- A regressive tax system: About half of that tax intake is generated by an indirect tax, VAT, the most regressive of taxes (as opposed to a direct tax, like the income tax).
Vast numbers of people have left poverty behind, and many workers have joined the middle class, but their precarious living conditions make them feel just one setback away from reverting to their previous status. The old proletariat has been replaced by a new “precariat”. A new generation has new, higher expectations.
Chile’s private pension schemes, on the other hand, were one of the tipping points for the social uprising. In one of the most expensive countries in the region, the average monthly pension for males (it is even lower for females) is around US 200 dollars, while the companies that manage these funds rake in enormous profits and accumulate holdings of US 200 billion, much of it invested abroad. Many Chileans are thus unable to retire, and are forced to continue to work into their seventies and eighties.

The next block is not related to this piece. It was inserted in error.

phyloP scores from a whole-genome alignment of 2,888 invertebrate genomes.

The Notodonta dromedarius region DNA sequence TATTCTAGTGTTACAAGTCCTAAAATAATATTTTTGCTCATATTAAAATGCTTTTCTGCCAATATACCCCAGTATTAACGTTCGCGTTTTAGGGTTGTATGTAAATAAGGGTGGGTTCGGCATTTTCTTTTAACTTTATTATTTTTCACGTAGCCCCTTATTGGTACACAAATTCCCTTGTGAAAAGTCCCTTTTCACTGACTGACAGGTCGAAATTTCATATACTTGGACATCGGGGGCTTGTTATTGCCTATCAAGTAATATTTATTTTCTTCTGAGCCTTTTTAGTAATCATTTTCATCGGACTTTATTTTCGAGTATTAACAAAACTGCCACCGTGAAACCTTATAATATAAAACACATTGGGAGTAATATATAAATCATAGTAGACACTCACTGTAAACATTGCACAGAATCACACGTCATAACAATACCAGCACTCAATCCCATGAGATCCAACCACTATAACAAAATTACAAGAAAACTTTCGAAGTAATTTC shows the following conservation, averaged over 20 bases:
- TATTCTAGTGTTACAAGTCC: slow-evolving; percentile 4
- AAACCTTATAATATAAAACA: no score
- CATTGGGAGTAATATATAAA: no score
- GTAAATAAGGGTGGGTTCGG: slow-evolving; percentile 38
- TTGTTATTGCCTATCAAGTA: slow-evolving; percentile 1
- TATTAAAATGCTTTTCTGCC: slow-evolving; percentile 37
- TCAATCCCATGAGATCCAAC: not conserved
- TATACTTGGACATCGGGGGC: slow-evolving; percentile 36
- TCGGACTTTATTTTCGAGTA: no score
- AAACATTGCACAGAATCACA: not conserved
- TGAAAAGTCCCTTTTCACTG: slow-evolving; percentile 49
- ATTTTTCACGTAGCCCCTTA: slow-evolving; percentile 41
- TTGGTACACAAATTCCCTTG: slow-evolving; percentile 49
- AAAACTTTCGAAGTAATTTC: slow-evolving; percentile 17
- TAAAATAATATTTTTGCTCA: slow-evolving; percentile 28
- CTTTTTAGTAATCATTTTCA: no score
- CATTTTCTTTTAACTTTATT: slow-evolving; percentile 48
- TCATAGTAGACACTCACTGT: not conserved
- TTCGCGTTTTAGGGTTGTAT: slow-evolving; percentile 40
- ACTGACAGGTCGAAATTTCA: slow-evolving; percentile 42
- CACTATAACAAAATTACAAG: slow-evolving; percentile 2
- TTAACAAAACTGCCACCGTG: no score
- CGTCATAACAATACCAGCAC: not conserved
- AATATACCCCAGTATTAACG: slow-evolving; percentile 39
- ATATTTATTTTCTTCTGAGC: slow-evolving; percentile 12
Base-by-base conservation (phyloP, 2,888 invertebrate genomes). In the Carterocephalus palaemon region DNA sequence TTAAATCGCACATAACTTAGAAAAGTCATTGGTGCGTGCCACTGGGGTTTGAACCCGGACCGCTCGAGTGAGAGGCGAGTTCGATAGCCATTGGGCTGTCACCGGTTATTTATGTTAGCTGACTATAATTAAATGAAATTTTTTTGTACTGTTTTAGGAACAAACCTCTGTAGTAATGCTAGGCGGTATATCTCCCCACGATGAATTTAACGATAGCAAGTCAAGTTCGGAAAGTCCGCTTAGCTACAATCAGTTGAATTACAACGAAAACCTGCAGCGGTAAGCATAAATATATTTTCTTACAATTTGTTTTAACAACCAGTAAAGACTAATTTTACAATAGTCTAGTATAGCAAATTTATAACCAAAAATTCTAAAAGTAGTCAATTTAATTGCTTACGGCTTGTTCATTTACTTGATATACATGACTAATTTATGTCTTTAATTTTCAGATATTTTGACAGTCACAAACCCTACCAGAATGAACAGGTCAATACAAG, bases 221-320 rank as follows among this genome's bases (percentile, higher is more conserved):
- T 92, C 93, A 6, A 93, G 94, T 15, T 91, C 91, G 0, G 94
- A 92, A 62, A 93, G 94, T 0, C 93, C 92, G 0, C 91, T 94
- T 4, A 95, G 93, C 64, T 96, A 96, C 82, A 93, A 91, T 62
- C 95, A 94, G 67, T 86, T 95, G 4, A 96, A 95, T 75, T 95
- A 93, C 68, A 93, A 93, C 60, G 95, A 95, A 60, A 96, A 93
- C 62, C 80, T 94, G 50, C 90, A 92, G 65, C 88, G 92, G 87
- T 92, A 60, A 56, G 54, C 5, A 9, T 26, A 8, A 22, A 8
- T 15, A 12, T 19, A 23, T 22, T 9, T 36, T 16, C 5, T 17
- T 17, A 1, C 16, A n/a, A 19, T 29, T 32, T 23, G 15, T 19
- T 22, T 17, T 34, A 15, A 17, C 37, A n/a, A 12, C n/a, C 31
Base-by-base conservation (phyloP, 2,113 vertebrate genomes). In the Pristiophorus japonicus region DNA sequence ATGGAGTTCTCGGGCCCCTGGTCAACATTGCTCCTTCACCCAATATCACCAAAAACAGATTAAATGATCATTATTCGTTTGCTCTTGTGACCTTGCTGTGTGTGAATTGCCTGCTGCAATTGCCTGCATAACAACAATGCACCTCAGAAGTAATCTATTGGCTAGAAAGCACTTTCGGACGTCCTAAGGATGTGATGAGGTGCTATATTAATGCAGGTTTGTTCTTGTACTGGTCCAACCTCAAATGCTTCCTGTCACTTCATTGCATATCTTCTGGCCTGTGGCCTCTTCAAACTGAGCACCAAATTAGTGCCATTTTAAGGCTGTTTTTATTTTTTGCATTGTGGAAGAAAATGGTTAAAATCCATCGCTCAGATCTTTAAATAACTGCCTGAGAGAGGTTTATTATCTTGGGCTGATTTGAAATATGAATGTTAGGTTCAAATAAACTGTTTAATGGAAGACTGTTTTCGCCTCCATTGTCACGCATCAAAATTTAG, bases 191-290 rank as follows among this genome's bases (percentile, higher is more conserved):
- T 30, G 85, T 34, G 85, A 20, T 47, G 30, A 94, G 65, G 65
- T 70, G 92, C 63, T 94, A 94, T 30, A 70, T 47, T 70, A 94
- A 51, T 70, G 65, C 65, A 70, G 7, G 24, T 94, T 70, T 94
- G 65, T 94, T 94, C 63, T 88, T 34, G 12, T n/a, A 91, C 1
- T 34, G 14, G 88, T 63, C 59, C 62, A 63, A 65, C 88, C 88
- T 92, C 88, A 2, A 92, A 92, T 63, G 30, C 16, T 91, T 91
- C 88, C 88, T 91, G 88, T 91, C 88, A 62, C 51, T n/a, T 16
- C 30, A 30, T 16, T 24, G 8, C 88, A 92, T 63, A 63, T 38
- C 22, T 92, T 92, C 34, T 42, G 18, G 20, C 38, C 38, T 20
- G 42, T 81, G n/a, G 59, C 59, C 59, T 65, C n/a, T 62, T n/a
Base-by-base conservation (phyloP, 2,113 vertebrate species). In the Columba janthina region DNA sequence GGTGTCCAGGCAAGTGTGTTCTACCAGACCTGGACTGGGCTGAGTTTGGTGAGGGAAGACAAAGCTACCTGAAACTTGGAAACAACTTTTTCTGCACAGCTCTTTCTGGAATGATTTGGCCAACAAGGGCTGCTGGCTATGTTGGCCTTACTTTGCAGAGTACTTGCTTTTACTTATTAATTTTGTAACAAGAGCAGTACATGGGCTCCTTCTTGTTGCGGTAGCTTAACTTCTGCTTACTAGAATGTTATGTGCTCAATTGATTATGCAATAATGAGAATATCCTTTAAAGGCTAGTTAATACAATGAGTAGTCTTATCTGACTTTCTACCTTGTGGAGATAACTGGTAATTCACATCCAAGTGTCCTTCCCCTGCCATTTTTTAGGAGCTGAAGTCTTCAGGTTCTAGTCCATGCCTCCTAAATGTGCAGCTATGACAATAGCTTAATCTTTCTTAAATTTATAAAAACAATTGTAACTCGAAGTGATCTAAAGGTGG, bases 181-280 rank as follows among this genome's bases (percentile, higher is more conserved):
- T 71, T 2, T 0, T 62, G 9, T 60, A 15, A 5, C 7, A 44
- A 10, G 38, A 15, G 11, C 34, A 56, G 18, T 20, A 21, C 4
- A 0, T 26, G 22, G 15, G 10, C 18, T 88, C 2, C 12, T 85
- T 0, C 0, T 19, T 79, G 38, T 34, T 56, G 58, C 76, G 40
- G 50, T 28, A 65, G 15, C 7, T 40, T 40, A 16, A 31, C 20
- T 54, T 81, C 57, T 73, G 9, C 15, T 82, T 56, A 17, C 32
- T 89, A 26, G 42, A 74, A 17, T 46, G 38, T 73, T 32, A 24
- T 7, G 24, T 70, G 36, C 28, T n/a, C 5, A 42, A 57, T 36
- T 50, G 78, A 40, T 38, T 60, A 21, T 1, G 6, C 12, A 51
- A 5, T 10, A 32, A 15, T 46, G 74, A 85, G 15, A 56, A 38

Chile is at a turning point. The opportunity to come up with a new constitution and with a different social contract, one based on solidarity rather than on subsidiarity, beckons. The October 25 plebiscite gave a strong mandate in that direction. Let us hope those who are elected to write this new chapter in Chilean history proceed accordingly.
Jorge Heine, a former Cabinet minister in the Chilean government and ambassador to India, is a research professor at the Frederick S. Pardee School of Global Studies, Boston University.